Court Orders Plaintiff to Pay All Fees in Withdrawn Contested Guardianship Case

A trial court ruled that the plaintiff, who brought but ultimately withdrew the complaint in a contested guardianship case, must pay the legal fees of both the alleged incapacitated person and the court-appointed evaluator.  Matter of Madeline H., 31441-I-2015

This contested New York guardianship case was settled after extensive conferences pursuant to a stipulation of settlement which provided that the complaint was withdrawn without prejudice. In addition, the stipulation of settlement set aside up to $50,000 for payment of legal fees, and provided that the court was to apportion legal fees of the court evaluator and the counsel for the alleged incapacitated person (AIP) between the petitioner and the AIP.

The trial judge noted that, when a guardianship complaint is denied or dismissed, the governing New York statute permits the judge, in his or her discretion, to award reasonable fees to the court evaluator, payable by the petitioner, the AIP or both. Likewise, the law permits judges to order a petitioner to pay reasonable compensation to counsel for the AIP when a petition is dismissed.

Although the court recognized that the law failed to address the Court’s power to award fees when a petition is withdrawn, the judge said a withdrawn petition served as the “functional equivalent” of a dismissed guardianship complaint, giving the court the same authority to award fees provided when a complaint is denied or dismissed.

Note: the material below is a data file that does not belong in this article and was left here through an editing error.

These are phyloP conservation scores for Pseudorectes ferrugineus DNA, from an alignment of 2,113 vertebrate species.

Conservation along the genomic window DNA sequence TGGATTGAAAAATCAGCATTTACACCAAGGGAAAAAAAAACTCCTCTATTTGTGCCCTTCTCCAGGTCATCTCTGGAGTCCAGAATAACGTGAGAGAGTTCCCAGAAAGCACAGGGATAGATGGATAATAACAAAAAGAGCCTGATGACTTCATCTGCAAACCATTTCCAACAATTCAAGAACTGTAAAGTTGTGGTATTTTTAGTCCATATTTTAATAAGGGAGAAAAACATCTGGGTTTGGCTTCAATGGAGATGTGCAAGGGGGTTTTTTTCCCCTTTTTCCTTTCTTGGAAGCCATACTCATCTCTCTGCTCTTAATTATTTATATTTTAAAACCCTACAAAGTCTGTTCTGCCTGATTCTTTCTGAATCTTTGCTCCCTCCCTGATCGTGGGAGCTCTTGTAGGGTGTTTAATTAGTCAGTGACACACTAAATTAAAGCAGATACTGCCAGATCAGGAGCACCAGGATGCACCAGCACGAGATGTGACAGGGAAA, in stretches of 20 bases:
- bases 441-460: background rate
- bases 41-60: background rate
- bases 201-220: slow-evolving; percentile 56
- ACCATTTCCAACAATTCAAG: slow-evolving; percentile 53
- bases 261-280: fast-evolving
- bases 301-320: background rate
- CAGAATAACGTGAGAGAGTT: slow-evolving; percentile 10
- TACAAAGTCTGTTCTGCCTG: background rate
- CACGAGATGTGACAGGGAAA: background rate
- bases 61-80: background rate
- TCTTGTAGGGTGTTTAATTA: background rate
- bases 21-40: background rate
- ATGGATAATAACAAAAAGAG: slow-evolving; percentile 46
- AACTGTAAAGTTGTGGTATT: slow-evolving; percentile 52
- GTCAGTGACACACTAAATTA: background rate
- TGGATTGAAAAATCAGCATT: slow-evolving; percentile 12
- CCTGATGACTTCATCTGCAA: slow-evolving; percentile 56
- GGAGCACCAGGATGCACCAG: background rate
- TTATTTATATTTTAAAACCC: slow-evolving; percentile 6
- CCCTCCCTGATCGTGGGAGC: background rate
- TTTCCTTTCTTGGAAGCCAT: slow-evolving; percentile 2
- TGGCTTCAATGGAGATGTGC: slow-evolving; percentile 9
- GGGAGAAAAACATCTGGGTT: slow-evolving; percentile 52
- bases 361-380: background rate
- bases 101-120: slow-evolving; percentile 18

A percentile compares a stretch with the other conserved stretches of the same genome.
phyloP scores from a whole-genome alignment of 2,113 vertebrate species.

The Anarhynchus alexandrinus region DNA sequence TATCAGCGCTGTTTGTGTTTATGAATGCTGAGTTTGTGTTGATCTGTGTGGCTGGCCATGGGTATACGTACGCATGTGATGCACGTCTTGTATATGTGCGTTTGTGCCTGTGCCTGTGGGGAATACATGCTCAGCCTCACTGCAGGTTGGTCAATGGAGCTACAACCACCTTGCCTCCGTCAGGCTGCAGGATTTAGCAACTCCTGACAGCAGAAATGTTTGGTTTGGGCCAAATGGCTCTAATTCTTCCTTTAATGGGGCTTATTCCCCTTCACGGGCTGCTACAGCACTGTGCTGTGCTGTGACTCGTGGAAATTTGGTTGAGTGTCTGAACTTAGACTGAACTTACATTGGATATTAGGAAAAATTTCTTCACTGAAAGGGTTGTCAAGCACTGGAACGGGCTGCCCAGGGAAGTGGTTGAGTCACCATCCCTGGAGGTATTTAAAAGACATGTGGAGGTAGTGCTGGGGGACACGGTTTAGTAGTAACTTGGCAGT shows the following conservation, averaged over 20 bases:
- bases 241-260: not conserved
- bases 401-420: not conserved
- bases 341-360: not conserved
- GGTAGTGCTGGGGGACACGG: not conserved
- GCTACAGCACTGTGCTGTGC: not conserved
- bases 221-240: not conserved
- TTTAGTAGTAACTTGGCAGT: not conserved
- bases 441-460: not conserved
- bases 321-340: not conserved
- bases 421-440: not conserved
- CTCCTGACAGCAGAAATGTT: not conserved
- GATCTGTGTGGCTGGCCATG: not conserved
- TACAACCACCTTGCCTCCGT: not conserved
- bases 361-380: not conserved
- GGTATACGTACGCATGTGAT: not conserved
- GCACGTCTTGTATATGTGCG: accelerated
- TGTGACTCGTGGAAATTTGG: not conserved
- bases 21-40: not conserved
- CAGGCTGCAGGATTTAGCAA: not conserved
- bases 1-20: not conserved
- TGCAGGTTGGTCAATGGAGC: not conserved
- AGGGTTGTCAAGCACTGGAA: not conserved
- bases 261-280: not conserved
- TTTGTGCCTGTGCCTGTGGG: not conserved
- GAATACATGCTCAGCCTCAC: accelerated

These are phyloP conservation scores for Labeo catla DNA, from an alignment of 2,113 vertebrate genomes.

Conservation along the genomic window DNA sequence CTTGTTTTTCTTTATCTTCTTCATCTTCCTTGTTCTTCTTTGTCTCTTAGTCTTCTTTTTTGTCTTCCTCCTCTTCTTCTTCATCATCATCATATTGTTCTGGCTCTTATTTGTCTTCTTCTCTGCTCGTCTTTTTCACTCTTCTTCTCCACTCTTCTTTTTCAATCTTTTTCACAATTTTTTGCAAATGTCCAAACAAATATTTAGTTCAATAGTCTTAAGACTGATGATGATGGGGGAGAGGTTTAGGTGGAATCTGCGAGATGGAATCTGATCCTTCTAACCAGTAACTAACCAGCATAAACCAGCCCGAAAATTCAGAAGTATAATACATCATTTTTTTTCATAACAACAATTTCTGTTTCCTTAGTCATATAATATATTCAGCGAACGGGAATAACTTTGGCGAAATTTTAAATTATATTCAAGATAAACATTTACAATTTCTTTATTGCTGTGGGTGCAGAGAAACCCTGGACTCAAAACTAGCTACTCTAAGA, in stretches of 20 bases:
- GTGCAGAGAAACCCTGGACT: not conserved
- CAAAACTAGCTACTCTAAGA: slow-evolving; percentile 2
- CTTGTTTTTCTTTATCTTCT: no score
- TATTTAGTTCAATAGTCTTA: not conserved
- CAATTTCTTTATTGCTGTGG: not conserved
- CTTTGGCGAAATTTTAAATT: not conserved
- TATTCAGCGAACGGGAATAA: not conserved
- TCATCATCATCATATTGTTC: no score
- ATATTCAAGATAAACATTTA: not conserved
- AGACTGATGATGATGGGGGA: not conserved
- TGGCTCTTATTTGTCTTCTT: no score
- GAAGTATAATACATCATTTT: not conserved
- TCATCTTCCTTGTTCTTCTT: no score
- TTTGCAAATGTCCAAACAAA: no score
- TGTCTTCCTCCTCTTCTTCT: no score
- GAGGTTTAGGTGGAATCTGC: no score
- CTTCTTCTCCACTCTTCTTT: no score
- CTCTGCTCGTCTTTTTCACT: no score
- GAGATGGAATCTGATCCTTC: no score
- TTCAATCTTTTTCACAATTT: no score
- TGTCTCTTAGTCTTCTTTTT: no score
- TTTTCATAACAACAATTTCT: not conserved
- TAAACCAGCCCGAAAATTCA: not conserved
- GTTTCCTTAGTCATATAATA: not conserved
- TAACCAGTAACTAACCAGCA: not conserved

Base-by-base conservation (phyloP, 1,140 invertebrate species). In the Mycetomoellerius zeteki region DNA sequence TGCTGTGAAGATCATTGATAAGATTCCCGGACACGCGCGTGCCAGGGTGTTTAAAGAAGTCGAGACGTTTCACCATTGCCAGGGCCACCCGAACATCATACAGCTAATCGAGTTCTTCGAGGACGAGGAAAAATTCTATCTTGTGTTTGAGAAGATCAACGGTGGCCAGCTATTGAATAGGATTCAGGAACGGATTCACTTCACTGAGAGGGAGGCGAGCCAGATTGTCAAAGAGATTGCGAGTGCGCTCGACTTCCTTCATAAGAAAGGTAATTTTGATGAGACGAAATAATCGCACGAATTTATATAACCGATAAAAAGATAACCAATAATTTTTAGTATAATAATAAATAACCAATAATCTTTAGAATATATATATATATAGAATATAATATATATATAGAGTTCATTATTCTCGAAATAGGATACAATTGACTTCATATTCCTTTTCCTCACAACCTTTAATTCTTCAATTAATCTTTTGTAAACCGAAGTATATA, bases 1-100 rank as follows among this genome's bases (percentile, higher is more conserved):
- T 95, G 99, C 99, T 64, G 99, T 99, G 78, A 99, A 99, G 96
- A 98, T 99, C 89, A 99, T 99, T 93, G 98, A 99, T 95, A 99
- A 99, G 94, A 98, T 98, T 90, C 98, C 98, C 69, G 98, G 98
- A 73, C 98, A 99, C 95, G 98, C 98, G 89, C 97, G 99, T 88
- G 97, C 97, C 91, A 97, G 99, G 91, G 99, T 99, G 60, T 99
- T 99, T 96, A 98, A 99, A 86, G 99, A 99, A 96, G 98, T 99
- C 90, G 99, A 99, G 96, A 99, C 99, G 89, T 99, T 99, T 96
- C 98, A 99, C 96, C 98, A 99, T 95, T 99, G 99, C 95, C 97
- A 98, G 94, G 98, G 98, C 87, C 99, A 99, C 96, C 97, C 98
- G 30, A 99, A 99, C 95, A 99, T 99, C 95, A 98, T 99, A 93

Having identified its statutory authority to rule in the case, the Court then concluded that the plaintiff, who was the AIP’s son, was entirely responsible for the legal fees.  The Court wrote that the “petitioner’s motives were at the very least questionable in commencing this ultimately meritless guardianship proceeding.” The Court also noted that the guardianship matter was just the latest battle in fights including a divorce case between the mother and father, as well as a “complicated trust dispute in Surrogate’s Court.” The judge said that his conclusion that “the petitioner, who is in a far superior financial position compared to the [AIP], did not bring this proceeding for altruistic purposes is inescapable.”

The Court also declared that the court evaluator’s report “unequivocally and emphatically concluded” the AIP was not incapacitated, and noted that the efforts made by the counsel for the AIP led to a positive result for his client, “with her civil liberties fully intact, there being no need for a guardian for her.”

As a result, the Court ordered the petitioner to pay approximately $27,000 to counsel for the AIP and nearly $23,000 to the court evaluator. The AIP had to pay nothing.

The case is annexed here – Matter of Madeline H

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